Posted by Xavier on 10/25/2013
The History of “Panama” Hats…
Made out of vampire skin? Well, they are translucent, light and airy. But, they are actually made of “Paja Toquilla” or by the plant scientifically named, “Carludovica Palmata.”However,
legend has it that Spanish conquistadores thought that they were made of
vampire skin when they saw the Incans wearing the hats predecessor.
Posted by Jackie Lopez on 11/7/2012
The 1940’s was a time when fashion turned a glamorous corner and the Panama hat was part of this beautiful change. More and more, people were dressing up in classy suits and lovely dresses and wearing fine looking hats. The Panama hat had become very popular and quickly started to venture into Hollywood films.
Posted by Jackie Lopez on 11/4/2012
Many people ask if our Panama hats can be rolled up when stopping by our stores. Our response in one word: Yes. Then we follow with: But do you really want to? These hats are made of natural fibers of "Paja Toquilla", a plant only found in parts of Ecuador and woven completely by hand. They are the “King of Straw hats.” Would you throw an Armani suit into a luggage? I wouldn’t. These are fine hats that should be cared for properly to keep the Paja from wearing and your hat looking great for a long time. When you roll up a Panama continuously the potential to deform the shape of the crown increases. But we know some of you love a Panama that could roll up. Let us explain further...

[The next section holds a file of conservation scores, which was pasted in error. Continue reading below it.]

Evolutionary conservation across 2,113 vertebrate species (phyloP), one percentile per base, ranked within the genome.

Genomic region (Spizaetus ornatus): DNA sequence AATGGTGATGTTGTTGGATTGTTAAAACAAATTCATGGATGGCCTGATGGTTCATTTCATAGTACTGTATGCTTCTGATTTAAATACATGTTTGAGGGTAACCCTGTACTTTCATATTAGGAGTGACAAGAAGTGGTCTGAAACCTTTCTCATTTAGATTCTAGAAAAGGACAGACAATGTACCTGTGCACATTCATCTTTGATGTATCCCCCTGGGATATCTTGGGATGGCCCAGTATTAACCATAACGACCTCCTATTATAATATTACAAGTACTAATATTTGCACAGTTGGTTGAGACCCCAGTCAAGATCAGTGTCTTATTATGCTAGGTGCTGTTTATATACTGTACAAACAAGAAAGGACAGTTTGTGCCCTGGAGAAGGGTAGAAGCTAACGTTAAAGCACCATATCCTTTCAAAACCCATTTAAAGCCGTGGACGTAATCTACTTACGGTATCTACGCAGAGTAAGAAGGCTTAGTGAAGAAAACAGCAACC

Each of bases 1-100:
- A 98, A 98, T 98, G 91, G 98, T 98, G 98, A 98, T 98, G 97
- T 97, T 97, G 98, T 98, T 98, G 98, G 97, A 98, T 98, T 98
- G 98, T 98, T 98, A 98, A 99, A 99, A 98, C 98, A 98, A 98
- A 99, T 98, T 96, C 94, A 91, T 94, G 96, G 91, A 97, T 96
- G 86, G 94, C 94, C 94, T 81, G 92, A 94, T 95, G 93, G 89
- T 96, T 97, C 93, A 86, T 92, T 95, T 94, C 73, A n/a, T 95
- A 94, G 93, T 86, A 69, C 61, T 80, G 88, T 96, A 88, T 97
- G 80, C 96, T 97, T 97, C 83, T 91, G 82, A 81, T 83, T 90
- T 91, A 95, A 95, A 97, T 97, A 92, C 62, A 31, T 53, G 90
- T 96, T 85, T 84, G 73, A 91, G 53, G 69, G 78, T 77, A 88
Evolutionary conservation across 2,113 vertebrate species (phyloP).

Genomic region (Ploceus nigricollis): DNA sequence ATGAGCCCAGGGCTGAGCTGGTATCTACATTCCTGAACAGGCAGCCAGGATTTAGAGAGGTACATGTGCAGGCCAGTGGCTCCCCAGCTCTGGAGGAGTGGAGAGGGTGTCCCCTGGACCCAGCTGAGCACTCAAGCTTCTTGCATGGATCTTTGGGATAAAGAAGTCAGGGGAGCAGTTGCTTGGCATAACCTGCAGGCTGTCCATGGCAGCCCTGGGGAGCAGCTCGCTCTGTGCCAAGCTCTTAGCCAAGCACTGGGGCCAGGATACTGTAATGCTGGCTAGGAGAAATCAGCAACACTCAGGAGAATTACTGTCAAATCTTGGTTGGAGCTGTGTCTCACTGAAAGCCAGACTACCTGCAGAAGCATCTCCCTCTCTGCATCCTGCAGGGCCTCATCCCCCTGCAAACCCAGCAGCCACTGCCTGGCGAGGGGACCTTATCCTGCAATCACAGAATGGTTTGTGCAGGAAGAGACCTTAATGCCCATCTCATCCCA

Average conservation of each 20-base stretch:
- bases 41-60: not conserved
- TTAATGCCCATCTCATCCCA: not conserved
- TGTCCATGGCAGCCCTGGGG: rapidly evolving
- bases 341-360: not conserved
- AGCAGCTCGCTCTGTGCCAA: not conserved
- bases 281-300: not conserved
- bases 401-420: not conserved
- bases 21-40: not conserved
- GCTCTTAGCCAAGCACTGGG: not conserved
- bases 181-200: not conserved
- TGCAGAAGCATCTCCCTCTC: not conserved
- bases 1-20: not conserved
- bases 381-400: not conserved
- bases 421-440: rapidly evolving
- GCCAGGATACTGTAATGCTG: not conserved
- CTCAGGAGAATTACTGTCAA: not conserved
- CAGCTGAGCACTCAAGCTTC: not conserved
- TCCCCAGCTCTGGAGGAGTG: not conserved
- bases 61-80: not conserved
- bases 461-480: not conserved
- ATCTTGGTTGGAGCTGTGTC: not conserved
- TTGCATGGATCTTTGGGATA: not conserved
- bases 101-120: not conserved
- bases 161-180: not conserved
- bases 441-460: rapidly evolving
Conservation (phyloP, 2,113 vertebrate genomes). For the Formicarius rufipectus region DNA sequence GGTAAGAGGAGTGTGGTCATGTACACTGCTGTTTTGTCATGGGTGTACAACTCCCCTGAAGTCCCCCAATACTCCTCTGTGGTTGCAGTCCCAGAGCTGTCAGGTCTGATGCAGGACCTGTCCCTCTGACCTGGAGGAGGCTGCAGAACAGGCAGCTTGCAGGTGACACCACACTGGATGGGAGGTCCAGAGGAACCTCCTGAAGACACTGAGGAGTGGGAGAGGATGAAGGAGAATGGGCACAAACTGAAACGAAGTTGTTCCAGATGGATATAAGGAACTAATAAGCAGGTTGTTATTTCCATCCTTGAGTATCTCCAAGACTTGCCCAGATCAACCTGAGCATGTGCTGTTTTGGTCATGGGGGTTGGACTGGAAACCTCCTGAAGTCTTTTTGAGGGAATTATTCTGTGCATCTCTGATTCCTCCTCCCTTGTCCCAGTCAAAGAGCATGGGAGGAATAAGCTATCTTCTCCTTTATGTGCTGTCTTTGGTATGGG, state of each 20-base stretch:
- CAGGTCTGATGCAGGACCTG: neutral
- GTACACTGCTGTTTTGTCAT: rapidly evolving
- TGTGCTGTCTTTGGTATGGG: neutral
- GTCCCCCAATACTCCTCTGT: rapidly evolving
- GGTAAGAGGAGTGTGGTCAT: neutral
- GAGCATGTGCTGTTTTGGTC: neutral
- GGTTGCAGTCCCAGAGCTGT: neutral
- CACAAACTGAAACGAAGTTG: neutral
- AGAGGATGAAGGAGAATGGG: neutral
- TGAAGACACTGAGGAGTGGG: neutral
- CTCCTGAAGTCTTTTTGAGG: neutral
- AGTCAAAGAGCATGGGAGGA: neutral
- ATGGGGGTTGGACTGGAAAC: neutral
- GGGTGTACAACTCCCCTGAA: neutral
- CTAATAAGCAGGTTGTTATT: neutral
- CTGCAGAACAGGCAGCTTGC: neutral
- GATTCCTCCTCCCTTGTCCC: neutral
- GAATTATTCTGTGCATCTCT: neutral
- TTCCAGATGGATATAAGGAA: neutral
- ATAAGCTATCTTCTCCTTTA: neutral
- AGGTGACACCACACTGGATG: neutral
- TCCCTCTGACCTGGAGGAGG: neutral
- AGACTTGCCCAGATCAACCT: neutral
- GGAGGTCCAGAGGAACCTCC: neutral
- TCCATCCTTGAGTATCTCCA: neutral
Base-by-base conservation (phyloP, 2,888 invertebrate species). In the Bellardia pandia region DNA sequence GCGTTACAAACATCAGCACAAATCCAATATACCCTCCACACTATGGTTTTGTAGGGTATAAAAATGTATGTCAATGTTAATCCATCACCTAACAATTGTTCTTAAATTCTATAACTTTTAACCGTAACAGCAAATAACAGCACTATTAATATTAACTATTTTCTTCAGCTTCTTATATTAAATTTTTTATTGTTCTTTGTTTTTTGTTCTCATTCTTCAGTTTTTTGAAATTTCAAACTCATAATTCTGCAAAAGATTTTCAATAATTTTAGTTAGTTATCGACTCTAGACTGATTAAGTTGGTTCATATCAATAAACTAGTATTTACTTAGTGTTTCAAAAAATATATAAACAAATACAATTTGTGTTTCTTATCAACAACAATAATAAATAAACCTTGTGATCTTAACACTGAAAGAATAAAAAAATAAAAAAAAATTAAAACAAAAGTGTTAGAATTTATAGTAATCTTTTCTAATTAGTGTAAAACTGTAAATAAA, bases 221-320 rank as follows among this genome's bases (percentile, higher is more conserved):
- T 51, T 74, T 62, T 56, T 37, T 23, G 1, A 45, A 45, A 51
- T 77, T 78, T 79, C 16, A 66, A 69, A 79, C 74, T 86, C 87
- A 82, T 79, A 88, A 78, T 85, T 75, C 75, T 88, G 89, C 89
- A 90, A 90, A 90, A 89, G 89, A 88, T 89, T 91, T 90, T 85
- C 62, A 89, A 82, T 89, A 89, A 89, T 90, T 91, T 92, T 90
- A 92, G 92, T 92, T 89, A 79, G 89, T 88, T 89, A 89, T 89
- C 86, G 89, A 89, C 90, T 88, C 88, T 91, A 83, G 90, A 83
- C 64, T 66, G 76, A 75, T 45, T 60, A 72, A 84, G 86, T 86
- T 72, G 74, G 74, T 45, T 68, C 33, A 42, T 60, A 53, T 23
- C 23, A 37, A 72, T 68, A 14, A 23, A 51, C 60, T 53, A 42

Posted by Jackie Lopez on 11/3/2012
About 400 years ago Spaniards were said to have seen these hats predecessors on the heads of the indigenous Incas of Atahualpa. Not more than a century later, in 1630, the hat reappears in new form. It was like the hat was reborn more practical and stylish. Those of the indigenous were long hats that went down shoulder length and didn’t have any brims.
Posted by Jackie Lopez on 11/1/2012
Panama Hats are traditional brimmed hats that have been made by hand in Ecuador for centuries. These beautiful hats date back to the early 1600’s. After the Spaniards’ conquest of the Panama Canal they wanted to extend their search further south to discover other riches they had heard mention of and that would begin the interesting relation between Panama and Ecuador.
Posted by Jackie Lopez on 10/31/2012
This classic Panama Hat, Dumont, also known as “The Gambler,” was named after Alberto Santos Dumont. Born in Minas Gerais and raised on his family’s coffee plantation in Sao Paulo state, he was inspired by his father’s mechanical knowledge and became fascinated with motors and engineering.